Novis was previously general manager at THQ-owned Rainbow Studios, where he grew the staff from 30 to 200. At Fall Line Studio he serves as vice president and general manager, looking after a team of developers focused on small-team projects exclusively conceived for the Nintendo DS and Nintendo Wii.
Fall Line is charged with devising both new properties and use the ones owned by its parent company Disney, and is based in Salt Lake City, Utah acting as a sister studio to nearby Avalanche Software, also owned by Buena Vista Games.
In the past few months, establishing Fall Line has been just one step in Disney’s games activity – late last year it acquired Climax Racing in Brighton, UK, signed up Isle of Wight team Stainless for an Xbox Live Arcade title, and told investors that it was lining up a production warchest of over $300m.
Develop: Can you talk us through the background to founding Fall Line Studios?
Scott Novis: My entire career in games has been with THQ and Rainbow. We did well there and I ended up managing a good group of studios and great number of people. But you get so far away when you’re managing that number of people, so it felt like a turning point for me when this opportunity came up.
We were discussing what we would do if we could build a new studio from the ground up and what I was looking at was whether or not there was a model that meant smaller teams with more creative focus would do well. We’ve all done the big project thing and that has a distinct characteristic and feel to it. So we looked at handhelds but when we really started looking into the Wii we realised that what Nintendo is introducing and the demographic that’s likely to appeal to looks like a really powerful combination.
What is it about the DS and Wii that lend themselves to that?
One of the things that is the novelty of the interface. If you step back and look at what next-gen is: bump mapping, normal-mapping… can you point to anything, other than visually, that points to a new experience? It’s a higher challenge, there will be great games with all that stuff in it, and we’re starting to see some of that – but right at the start Nintendo has given the consumer something they don’t have to think about so hard.
Look, from our point of view making games is always challenge – but now we’re also asking, what can designers do when you give them a novel tool as an interface?
A good example is from PSP to PS2 – what could you make that is different between them? But on the DS you can make a game unlike anything on another platform. On the Wii you can make something unlike a game on another platform.
Does it mean that the game design role in production is now more important than before?
Well, BVG is platform agnostic – everyone publisher is – but you have to be aware of what you do to make a game work on its platform. This is the maturity of the industry – where production processes and techniques, understanding assets, it’s all understood.
Now what we have to focus on what separates us from other forms of media – and that’s the control interface. We tell stories in the second-person, and have to make the gamer feel engaged. If that’s the core focus then it felt reasonable to have a team dedicated to answering ‘what can you do with this new controller?’. We’ll always make games that are multiplatform, but having a team focused on the novelty and exploiting the brands seemed like the best way to go.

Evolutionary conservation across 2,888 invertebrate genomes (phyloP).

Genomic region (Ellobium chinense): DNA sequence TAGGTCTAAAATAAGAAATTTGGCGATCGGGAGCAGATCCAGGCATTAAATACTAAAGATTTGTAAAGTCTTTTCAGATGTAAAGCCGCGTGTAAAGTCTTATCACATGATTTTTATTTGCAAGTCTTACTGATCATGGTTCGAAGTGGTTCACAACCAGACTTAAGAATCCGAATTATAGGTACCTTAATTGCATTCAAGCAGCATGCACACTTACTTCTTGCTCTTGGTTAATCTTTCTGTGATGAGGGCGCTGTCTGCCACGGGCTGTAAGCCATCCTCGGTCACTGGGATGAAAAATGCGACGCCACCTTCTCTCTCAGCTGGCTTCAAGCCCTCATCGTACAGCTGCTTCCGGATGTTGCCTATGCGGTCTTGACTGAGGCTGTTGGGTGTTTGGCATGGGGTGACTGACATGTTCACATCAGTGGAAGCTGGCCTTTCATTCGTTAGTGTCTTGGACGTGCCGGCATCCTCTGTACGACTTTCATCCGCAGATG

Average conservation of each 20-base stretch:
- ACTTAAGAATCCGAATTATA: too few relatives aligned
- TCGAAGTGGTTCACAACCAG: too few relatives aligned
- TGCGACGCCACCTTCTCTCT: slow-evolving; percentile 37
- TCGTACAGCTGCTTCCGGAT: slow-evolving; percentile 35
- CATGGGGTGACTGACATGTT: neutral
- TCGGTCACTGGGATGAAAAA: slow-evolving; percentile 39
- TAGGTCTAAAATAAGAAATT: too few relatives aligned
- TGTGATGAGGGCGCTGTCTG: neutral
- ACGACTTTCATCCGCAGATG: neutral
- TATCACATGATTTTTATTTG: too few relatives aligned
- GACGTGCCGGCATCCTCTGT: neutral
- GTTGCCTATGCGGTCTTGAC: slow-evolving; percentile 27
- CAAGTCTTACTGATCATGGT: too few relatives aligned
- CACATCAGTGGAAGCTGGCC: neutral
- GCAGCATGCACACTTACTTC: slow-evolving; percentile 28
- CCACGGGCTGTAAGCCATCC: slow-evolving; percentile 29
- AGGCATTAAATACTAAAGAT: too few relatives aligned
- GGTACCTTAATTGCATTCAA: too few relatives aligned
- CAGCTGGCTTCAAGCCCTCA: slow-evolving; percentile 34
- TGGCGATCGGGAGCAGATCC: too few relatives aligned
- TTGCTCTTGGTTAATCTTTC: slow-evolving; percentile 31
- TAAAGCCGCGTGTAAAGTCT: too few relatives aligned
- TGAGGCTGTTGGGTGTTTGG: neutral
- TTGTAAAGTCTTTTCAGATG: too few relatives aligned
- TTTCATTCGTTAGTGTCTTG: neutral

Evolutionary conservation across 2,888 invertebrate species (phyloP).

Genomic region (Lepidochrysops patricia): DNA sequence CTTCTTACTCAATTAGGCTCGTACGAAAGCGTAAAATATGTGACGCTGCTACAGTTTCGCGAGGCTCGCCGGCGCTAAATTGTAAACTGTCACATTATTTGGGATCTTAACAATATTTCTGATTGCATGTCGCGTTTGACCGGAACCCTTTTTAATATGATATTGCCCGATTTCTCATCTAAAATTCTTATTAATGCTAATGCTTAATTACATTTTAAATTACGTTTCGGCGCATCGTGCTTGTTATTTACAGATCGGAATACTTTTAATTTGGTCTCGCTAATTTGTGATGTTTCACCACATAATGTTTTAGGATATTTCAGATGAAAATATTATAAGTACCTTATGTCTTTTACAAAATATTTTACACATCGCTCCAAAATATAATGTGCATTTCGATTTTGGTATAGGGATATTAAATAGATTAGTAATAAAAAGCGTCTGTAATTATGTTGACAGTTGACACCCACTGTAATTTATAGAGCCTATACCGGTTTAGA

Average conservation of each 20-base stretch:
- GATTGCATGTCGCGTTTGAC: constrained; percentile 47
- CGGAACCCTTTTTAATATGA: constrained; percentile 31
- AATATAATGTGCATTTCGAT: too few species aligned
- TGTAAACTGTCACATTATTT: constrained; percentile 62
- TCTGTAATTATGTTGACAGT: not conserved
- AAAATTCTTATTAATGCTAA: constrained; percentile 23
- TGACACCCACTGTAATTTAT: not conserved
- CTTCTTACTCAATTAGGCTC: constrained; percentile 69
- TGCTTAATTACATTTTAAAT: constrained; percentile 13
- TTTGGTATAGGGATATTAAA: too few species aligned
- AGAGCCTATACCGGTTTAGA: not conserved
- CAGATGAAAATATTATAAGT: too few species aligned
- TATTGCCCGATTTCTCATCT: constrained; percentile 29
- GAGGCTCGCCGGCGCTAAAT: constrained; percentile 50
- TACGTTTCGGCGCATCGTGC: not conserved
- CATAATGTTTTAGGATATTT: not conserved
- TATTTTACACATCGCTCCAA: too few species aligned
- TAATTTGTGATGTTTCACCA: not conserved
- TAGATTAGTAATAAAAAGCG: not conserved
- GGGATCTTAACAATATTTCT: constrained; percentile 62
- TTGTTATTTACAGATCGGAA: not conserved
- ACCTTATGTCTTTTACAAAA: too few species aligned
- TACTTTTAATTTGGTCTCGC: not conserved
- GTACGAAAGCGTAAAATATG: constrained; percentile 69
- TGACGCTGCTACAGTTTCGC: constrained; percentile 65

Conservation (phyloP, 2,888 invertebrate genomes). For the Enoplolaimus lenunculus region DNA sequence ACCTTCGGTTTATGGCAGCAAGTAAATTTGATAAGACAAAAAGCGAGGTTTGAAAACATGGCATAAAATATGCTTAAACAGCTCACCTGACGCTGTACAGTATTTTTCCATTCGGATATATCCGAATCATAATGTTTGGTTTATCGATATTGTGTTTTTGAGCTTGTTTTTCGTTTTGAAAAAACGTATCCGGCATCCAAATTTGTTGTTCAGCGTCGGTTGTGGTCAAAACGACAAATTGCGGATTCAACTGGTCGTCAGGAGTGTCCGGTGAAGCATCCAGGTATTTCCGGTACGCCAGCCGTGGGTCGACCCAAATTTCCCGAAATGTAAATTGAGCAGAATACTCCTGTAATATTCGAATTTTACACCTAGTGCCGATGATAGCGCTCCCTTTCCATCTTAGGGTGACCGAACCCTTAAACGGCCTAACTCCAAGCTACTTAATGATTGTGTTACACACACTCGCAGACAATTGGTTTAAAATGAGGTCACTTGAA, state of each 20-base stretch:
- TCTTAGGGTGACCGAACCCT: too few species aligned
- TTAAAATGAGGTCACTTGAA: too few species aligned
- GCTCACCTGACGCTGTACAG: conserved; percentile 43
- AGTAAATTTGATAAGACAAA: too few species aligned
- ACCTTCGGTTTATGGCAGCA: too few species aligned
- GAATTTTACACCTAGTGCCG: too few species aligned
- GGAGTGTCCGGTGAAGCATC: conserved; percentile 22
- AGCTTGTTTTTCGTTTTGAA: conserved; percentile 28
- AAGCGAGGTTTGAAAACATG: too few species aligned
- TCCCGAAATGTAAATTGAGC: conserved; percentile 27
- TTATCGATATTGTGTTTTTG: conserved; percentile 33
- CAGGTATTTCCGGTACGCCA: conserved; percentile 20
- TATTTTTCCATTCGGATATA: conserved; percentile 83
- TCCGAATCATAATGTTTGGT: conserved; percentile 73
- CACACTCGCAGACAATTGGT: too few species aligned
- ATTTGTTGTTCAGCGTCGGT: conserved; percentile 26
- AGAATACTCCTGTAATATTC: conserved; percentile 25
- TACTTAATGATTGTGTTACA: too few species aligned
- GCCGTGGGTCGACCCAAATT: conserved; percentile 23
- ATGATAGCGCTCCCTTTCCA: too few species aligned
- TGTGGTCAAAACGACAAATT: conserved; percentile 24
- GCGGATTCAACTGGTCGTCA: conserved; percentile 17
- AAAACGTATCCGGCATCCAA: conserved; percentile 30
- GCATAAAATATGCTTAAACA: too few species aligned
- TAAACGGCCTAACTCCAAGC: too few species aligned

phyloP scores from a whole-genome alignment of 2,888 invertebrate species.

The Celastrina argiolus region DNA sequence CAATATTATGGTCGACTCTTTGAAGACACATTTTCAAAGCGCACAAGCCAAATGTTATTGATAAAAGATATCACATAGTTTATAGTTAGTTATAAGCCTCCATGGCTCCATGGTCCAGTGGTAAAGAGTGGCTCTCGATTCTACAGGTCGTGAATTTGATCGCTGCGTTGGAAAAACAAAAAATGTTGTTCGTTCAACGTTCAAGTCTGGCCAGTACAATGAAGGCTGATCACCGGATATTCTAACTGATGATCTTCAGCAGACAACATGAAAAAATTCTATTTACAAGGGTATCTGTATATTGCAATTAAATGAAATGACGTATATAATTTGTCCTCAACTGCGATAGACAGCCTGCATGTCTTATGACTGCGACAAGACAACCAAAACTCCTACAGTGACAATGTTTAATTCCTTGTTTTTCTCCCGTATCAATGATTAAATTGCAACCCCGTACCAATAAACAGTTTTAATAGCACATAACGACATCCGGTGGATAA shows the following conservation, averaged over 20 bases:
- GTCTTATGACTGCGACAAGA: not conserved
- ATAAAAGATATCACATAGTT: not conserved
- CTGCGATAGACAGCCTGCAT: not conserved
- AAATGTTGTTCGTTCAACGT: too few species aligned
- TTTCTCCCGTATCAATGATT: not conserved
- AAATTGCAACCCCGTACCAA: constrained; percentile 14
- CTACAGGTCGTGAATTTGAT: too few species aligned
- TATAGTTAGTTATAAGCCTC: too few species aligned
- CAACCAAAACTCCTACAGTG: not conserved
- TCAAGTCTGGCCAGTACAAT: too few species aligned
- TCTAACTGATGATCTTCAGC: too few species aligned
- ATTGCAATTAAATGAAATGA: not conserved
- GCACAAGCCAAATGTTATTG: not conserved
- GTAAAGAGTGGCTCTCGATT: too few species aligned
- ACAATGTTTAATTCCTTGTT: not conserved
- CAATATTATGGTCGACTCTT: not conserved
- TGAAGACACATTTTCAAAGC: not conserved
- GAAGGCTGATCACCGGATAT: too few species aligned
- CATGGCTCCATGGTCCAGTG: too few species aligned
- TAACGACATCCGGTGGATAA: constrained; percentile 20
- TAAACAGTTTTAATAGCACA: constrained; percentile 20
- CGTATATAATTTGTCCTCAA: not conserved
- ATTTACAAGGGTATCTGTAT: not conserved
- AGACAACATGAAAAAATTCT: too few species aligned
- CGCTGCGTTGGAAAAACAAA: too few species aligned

Some tend to compare the Nintendo Wii’s hardware to the GameCube – it’s perhaps a misnomer when it comes to certain specifics, but in general what kind of advantages does that architectural overlap, which doesn’t exist between PS2/PS3 and Xbox/360, give you?
Any time you radically shift the underlying hardware you are working on what you introduce to developers is a fairly lengthy learning curve. You just have to do things differently. Usually that shows up in other launches where you have some power out of the box but those teams have spent most of their time relearning what to do.
With the Wii, being able to take what we already know and enhance that, our focus naturally settles on the new novelty the [controller ‘s] additional functionality provides. That means you can use smaller teams, and people that already know how to make things for the gameplay. And that means there will be better games for the Nintendo Wii early in the lifecycle.
There’s an active drive behind new IP at Buena Vista and Fall Line. Do the Nintendo formats and their unique interfaces encourage such aspirations?
Overall, when you look at Disney as a company, they’re a number two media company, and every major division in Disney is a significant player in their media format. They aren’t just using their properties they are always creating new ones.
Games absolutely have to step up and be another major media division and that means not just capitalising on the existing brands – we have to contribute back as well. It’s not enough to spin a movie out into a game, so you have to ask what you can bring back to the medium. In everything we’re doing development-wise – from the Nintendo games to things like Spectrobes, Turok, and the games we can’t talk about – there’s a very real desire for Disney to master this media.
That’s quite a change from the way things were with big media companies that got into games in the past…
Absolutely. The Hollywood Model of ‘how can we exploit this?’ is gone. Part of that is because games is really such a weird business – it’s software development, but it’s story-driven, and it’s interactive. Is it a toy? What is it? Some movie guys historically went in and thought ‘Oh it’s just like toys’ and were only there to exploit an idea. That is what’s different with Buena Vista Games – where we understand it’s a media format and an entertainment medium and that we need the right people who can harness ideas that make it work.